Night of Herps May 7th 2013 with Ryan Collister

Ryan and I decided to go out this evening to do some road herping. Ryan is currently a zoology major at CNU and a former Fairfax County Park Authority Volunteer at Hidden Pond Nature Center. He has been avid enthusiast of herps since he was a toddler. He lives and breathes herps and nature and is quite knowledgeable as a field herper as well as capable handler of captive herps. Tonight we linked up and headed for some sites to get our “fix” for some night herping. Below are some of he critters- some typical and some not so typical to find.
Shown below are:
American toads, Gray Tree Frogs, Red Spotted Newt (Eft Stage), Young adult Mole king snake, Ring neck snake, Worm snake, Smooth earth snake. The video shows a male gray tree frog in a vernal pool calling. If you watch the video you can hear the sounds of spring peepers and possibly the American toads calling as well. Ryan had the misfortune of being bitten by an assassin ug that night. Apparently quite painful.


P1050296May 7th 2013



BackBay National Wildlife Refuge and False Cape State Park VHS Survey 5/3-5/5 2013


An official and legal survey of The NWR and False Cape Park in conjunction with the Virginia Hematological Society took place from May 3-5 2013. There were total of 8 teams of surveyors ranging from scientist to ordinary novice herpers all volunteering their time to help the Refuge and the park service get some insight into their herp inventory. Weather conditions were not the best with temps reaching at most 60 degrees but with partly cloudy skies and a brisk onshore wind made it feel much colder. Nonetheless the show went on! Each team was assigned a zone which covered more than 6 miles in length from the Backbay NWR in Virginia Beach all the way to False Cape State Park bordering North Carolina.

Mike Gregory checking an old dumpsite near the North Carolina Border.

Mike NC border

Even with 8 teams totaling nearly 80 participants was no enough to thoroughly cover the area. The teams were assigned group leaders and were given designated zones to survey. These zones included habtiats of open areas with pools of water known as impoundments which were further separated by dykes.

The impondments occupied the open area that separated the dune beach and ocean eastern coastline from the marsh and bay area to the west. There were also sections of maritime forest mostly dominated by live oaks and lob lolly pines.


Within forested areas were an abundance of low lying vernal pools and wet areas.


There was one team that kayaked and canoed to an island within the bay area. Species found included yellow belly sliders, painted turtles , snapping turtles, green frogs green tree frogs squirrel tree frogs,

P1050244pine woods tree frogs, southern leopard frogs,

american bull frogs, narrow mouth toads,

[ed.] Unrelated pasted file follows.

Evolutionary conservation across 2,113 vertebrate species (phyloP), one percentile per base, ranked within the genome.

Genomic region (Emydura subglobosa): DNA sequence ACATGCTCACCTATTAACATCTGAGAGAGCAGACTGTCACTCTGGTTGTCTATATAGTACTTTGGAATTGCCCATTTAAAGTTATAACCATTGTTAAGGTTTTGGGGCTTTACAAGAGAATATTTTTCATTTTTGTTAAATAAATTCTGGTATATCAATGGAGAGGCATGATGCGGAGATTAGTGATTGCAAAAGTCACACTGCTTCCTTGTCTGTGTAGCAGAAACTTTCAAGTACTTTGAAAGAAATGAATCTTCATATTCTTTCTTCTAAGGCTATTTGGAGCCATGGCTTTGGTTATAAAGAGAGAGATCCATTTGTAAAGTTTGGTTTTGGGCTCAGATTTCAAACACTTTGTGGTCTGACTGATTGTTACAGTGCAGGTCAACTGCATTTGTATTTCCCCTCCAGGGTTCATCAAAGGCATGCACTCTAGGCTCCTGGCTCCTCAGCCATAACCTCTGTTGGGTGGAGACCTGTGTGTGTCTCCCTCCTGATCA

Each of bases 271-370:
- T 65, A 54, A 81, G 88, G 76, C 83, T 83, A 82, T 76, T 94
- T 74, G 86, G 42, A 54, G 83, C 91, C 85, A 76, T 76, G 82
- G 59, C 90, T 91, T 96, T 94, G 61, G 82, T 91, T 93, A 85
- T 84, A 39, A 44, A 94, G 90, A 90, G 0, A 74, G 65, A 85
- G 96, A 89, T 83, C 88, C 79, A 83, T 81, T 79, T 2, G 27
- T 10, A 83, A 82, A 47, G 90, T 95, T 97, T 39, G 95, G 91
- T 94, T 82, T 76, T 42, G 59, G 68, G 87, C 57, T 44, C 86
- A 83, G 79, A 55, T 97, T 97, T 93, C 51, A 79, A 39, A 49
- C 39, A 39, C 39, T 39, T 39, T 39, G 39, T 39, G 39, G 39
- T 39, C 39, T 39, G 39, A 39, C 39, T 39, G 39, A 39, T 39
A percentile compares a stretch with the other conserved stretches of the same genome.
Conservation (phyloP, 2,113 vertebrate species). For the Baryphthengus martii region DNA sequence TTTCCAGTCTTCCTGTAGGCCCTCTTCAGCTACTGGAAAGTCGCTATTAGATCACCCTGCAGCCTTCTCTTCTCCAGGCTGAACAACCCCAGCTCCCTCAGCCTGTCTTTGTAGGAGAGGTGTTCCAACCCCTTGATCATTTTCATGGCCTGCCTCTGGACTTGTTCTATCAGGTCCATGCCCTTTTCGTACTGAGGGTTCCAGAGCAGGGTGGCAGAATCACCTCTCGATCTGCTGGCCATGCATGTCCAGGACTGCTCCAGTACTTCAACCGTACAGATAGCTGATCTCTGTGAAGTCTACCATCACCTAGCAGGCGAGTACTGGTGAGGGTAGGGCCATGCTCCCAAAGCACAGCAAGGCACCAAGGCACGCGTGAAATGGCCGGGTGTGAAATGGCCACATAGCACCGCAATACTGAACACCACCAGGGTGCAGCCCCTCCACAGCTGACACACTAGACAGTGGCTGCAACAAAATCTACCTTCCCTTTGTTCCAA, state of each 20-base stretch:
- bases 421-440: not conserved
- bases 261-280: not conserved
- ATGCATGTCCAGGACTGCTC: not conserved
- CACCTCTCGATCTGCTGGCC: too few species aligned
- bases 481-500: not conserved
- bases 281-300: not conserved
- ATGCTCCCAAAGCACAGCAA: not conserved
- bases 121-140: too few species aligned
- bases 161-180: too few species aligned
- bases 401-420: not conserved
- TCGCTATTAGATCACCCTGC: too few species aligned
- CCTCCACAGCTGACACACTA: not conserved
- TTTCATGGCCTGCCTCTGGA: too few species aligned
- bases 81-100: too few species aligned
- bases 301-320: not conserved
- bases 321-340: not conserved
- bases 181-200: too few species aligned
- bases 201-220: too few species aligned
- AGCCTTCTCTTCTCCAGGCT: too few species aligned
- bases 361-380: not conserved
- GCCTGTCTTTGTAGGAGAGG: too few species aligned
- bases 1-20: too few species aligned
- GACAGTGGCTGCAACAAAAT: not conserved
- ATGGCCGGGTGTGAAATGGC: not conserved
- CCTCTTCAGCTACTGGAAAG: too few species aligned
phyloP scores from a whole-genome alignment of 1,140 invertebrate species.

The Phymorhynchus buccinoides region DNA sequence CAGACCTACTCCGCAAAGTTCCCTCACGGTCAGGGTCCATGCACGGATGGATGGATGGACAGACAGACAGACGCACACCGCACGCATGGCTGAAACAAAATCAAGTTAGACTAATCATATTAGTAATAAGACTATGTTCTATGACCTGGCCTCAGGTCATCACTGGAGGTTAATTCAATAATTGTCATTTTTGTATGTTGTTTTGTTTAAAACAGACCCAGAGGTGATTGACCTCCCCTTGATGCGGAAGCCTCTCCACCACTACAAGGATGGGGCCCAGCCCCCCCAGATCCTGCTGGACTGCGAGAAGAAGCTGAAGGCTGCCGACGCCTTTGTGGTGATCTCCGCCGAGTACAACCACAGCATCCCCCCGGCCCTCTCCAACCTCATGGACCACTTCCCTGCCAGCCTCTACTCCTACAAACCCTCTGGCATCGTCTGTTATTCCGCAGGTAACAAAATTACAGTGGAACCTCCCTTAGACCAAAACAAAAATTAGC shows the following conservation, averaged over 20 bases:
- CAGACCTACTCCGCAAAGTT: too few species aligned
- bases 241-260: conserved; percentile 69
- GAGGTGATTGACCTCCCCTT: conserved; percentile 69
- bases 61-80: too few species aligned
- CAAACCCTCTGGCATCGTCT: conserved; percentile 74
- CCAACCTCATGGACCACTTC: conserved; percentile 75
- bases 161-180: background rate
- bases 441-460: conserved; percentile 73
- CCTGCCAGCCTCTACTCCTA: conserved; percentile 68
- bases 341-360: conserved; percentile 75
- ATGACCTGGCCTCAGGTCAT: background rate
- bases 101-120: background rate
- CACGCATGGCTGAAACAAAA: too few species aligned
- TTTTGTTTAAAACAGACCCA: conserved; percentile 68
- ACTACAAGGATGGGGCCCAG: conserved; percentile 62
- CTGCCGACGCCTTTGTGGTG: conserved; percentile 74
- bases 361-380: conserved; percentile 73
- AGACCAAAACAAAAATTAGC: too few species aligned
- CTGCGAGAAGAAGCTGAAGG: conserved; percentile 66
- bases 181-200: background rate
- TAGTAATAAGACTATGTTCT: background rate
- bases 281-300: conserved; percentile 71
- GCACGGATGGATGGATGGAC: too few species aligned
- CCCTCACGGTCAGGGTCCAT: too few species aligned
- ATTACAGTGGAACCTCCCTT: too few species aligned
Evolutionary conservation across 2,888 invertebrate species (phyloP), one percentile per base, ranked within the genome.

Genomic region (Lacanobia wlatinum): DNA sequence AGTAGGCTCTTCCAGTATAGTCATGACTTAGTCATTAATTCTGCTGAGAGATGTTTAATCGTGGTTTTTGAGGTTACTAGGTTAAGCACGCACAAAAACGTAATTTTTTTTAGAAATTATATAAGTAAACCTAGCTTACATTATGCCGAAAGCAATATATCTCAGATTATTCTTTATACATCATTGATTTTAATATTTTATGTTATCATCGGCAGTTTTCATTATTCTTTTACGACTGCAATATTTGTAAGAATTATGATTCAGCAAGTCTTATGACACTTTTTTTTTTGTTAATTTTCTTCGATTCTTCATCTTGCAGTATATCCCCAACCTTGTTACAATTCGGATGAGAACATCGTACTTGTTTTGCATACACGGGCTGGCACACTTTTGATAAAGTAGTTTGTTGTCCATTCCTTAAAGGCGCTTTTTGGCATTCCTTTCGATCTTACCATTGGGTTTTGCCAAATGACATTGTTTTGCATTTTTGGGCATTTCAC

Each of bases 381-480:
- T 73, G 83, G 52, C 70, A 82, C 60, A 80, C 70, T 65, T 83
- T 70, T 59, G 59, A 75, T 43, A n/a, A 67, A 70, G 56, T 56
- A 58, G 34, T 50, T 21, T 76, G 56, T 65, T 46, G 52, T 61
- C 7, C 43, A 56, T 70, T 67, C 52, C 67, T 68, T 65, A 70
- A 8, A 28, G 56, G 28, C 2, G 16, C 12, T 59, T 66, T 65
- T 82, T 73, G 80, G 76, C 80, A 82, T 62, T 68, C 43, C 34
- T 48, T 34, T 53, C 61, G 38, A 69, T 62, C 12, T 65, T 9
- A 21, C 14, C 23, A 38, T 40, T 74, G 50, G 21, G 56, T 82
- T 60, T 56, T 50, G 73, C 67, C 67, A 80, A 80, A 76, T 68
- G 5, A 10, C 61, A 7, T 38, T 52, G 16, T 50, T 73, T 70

fowlers toads and sothern toads. Snakes were high on the list among the herpers. This area is known for its high density population of eastern cottonmouth moccasins.


cottonmouh 4Moccasins are venomous are are cryptically camouflaged. On this trip almost every one found or caught one without incident. Other snakes found were northern black racers, brown water snakes, northern or common watersnakes, red bellied snakes, eastern rat snake and a garter snake.


The one snake most highly prized was found by my group.


Common Rainbow Snake

Rainbow snakes are seldom seen due to their preference for certain types of foods and habitat requirements. We were fortunate enough to stumble upon one by accident. No salaamders were reportedly found.


Mike photgraphing Mark with rainbow and Brown water Snake

Yellow Throated Warbler. ECLP Birding trip to Westmoreland Park 4/27/13 by Michael Gregory


Used 500 mm lens to take these pictures of a Yellow Throated

Warbler (not to be confused with Common Yellowthroat). New to my life
list and apparently not found in our area.



Birding was not so good at Westmoreland. Yellow Throated was the only warbler we got a look at.

We heard Ovenbird, Common Yellowthroat and Northern Parula but never
got a look at them. Bald Eagles and Ospreys were plentiful but not
much else. We never even saw a Robin.



Handling Techniques of Captured Nonvenomous, Local, Colubrid, Snakes

One method of handling a nonvenomous snake. In this example we demonstrate with a captured northern black racer and an eastern rat snake.


Best way to hold a nonvenomous snake, so as not to cause it injury, is to hold the snake in this fashion but slightly more towards the base of the jaws. This way doesnt constrict the trachea and allows the snake to breathe.


Also always try to suport the snake with the free hand or lay the snake on something so as not to have the snake suspended by its own weight while maintaining control of the head.


Sometimes a snake will bite and latch on. Try not to panic and rip the snkae free from its grasp. This will cause the snake to lose its teeth and render it unable to capture its prey. When a snakebites and latches on simply hold the head from the side along the back of its head and along its jaws and gently squeeze so as to allow the snake to articulate its jaw bones in a more natural way that will allow it to release from its grip.